Newspaper Page Text
THE CONFESSIONS OP A WJLFE
CAN ONE LOVE AND FORGET?
(Copyright, 1914, by the Newspaper
I awoke this morning with a split
ting headache and a f eehng of fatigue
which made it impossible for me to
get up. I suppose, after all the excit
ing hours of the last ten days, I am
getting the reaction. -
I know that during that time I did
not eat orsleep regularly, and just
as sure a one neglects one's self
physically the human machine must
Aunt Mary came upstairs, all solici
tous, to see me.
"Why," Margie! I dot believe you
have a fever," she exclaimed as she
laid her handk cool from the sluggish
circulation of the aged, 'on my fore
head. "I don't know whether I have or
not, Aunt Mary," I answered, "but I
know I'm sick."
Aunt Mary pulled down the shade
that Dick had- raised with -a bang
when he1?was looking for his collar
button, -with the accompaniment of
more or less pyrotechnic language,
under the bureau. Dick was late for
the office and he forgot to pull the
shade down again and the sunshine
streamed dawn into my eyes.
I was, however, too, ill to get up
myself and do it until Aunt Mary
came up and began to put me and
the room to rights.
Some women are born nurses. Aunt
Mary was able to braid my tangled
mop of red hair without hurting my
poor aching head. Indeed, her minis
trations were soothing. She tied a
cold compress across my eyes and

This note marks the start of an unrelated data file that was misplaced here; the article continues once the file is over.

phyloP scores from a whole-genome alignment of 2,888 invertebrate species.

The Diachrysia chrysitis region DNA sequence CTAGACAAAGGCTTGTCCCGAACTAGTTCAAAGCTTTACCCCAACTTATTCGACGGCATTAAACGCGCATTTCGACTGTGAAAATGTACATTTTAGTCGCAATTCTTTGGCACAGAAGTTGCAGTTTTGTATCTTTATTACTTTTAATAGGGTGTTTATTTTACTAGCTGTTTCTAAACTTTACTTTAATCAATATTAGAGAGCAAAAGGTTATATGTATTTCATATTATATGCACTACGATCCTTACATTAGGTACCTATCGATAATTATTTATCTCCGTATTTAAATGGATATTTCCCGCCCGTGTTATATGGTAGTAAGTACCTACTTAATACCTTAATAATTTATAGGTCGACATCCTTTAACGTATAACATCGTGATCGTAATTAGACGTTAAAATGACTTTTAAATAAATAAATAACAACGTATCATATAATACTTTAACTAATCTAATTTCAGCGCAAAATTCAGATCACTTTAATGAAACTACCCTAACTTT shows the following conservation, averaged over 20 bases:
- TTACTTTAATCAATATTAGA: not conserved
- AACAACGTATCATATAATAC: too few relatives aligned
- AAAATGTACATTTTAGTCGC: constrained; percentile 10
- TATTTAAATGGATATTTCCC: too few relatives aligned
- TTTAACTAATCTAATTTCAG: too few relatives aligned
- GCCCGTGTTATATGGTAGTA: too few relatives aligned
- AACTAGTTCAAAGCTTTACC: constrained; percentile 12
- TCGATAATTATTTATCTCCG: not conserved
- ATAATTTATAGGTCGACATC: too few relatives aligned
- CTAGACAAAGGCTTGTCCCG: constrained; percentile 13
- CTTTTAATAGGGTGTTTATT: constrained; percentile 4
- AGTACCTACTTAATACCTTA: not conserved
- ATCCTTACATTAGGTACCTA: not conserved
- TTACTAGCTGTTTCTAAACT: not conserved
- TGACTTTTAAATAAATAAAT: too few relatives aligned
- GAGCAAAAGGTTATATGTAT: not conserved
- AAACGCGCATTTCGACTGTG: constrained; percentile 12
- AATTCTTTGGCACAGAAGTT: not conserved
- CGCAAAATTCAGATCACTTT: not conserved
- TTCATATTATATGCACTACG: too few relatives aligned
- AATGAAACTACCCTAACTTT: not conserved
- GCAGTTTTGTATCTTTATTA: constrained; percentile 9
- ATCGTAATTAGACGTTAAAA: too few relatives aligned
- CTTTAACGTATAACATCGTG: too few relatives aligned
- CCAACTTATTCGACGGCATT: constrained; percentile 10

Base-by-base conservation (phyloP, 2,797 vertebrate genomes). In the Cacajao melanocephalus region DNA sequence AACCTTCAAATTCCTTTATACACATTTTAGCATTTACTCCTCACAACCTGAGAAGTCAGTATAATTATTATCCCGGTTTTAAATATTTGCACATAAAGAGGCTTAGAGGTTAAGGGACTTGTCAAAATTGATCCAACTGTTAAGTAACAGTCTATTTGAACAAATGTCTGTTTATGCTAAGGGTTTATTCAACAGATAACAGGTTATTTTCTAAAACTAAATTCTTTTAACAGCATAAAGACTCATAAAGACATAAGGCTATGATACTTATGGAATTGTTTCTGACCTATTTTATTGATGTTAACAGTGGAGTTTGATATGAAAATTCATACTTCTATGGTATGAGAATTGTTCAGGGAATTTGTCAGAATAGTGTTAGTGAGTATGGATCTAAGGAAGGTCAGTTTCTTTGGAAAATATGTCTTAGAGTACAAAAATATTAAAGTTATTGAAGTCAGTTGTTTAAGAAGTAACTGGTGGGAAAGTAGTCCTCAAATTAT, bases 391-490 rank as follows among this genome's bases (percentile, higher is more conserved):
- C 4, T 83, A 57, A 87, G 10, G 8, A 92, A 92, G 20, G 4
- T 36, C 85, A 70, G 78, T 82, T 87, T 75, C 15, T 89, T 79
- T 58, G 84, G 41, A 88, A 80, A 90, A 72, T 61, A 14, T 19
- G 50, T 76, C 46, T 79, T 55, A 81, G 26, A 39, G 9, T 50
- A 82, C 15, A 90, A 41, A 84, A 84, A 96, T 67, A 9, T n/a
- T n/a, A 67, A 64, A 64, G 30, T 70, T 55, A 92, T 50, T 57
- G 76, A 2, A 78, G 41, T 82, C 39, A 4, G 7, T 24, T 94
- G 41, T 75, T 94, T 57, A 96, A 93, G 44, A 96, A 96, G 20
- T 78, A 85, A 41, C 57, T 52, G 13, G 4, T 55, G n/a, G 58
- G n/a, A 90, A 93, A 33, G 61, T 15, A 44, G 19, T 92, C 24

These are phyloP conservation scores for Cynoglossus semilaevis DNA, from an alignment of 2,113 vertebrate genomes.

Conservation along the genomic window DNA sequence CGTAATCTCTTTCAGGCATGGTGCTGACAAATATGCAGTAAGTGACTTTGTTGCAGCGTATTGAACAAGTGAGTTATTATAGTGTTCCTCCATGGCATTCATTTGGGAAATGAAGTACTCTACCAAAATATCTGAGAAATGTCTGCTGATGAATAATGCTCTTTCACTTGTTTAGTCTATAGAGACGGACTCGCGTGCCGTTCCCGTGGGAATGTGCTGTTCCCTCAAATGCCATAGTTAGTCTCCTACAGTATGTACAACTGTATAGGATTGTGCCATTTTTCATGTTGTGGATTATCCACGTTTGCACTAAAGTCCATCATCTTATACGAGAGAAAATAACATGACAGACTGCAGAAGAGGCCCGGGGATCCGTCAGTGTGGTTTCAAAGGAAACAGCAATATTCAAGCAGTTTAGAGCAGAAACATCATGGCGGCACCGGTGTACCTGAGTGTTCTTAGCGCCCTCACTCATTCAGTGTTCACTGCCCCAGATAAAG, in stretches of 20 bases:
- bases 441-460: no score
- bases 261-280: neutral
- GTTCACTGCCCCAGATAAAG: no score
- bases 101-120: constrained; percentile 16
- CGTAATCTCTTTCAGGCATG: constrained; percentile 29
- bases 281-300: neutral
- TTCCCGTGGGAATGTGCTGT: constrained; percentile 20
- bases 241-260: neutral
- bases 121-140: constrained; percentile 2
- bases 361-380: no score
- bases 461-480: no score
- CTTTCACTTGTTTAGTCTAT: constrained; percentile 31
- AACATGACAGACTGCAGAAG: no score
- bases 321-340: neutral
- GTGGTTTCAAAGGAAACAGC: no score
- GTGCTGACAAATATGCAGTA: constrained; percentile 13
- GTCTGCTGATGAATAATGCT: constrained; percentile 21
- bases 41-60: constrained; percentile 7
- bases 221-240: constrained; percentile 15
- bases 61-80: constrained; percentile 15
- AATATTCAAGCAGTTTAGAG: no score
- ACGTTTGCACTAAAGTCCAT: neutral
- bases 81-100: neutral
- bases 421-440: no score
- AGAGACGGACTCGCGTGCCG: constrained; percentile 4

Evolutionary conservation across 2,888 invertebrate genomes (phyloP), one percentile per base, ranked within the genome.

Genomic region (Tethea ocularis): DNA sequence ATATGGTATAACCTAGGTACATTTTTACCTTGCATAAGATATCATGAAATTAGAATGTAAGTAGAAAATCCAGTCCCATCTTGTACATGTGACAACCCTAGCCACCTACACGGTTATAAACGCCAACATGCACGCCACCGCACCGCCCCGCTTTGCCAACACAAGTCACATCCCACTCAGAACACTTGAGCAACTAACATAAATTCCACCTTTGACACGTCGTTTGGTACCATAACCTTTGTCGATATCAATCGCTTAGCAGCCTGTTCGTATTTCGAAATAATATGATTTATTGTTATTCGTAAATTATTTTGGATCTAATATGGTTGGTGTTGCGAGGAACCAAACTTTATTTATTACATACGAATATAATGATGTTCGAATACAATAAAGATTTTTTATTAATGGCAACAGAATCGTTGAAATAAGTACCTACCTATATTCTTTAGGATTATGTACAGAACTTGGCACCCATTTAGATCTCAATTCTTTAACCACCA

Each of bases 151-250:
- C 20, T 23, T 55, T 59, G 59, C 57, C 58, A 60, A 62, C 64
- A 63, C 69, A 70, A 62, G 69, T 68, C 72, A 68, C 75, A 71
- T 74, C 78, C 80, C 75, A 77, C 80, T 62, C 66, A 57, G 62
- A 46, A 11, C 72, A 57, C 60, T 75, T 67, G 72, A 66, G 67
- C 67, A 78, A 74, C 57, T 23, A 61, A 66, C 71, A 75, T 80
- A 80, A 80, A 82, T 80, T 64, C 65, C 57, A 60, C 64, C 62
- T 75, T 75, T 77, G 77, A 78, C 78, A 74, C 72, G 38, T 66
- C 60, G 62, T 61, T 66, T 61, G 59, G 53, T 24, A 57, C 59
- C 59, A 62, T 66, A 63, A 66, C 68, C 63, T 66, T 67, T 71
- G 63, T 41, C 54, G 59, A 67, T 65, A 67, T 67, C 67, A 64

sponged off my hot face, throat, arms
ami-Jiands with cool water.
She straightened out my tumbled
bed and arranged my pillows in the
most comfortable manner and then
"What you need most is rest, Mar
gie. I am going in the other room
wher I will not disturb you, but will
be near if you want anything."
She had hardly gotten out of the
room before the telephone rang and L.
heard her say: "Margie is quite sick,
Dick. She has not been able to leave
her bed this morning and I am sure
she will not be able to go for a long
motor ride and supper out of the city
tonight, but I'll ask her.
"Margie, Dick has called up to ask
you to De ready to go with some
friends out of town for dinner this
"Why, Dick knew I was ill when
he went away," I answered, hurt that
he did nbt remember. "I cah't pos
sibly jjo." Aunt Mary delivered the
message and Dick replied that he had
forgotten about my being "a little
under the weather," but he thought
He would go with his friends, anyway,
so not expect hini home to dinner.
I supposfe I showed my disappoint
ment in my face, forAunt Mary said:
"Dick kriows, dear that you are not
seriously ill and that rest is all you
neef to make you all right again."
In my heart I knew that I would
have remembered, All day long those
words of H. .Hi's have sung in my
"Darling," he said, "I never meant
To hurt you," and his eyes were
"I would not hurt you for the world;
Am I to blame if I forget?
"Forgive my foolish tears," she cried.
"Forgive! I knew that it was not
Because you meant to hurt me,
I knew it wasxthat you forgot"
But all the same, deep "in her heart,
Rankled this thought and rankles
When love is at its best, one loves
So much he cannot forget.
(To Be Continued-Tomorrow.) j
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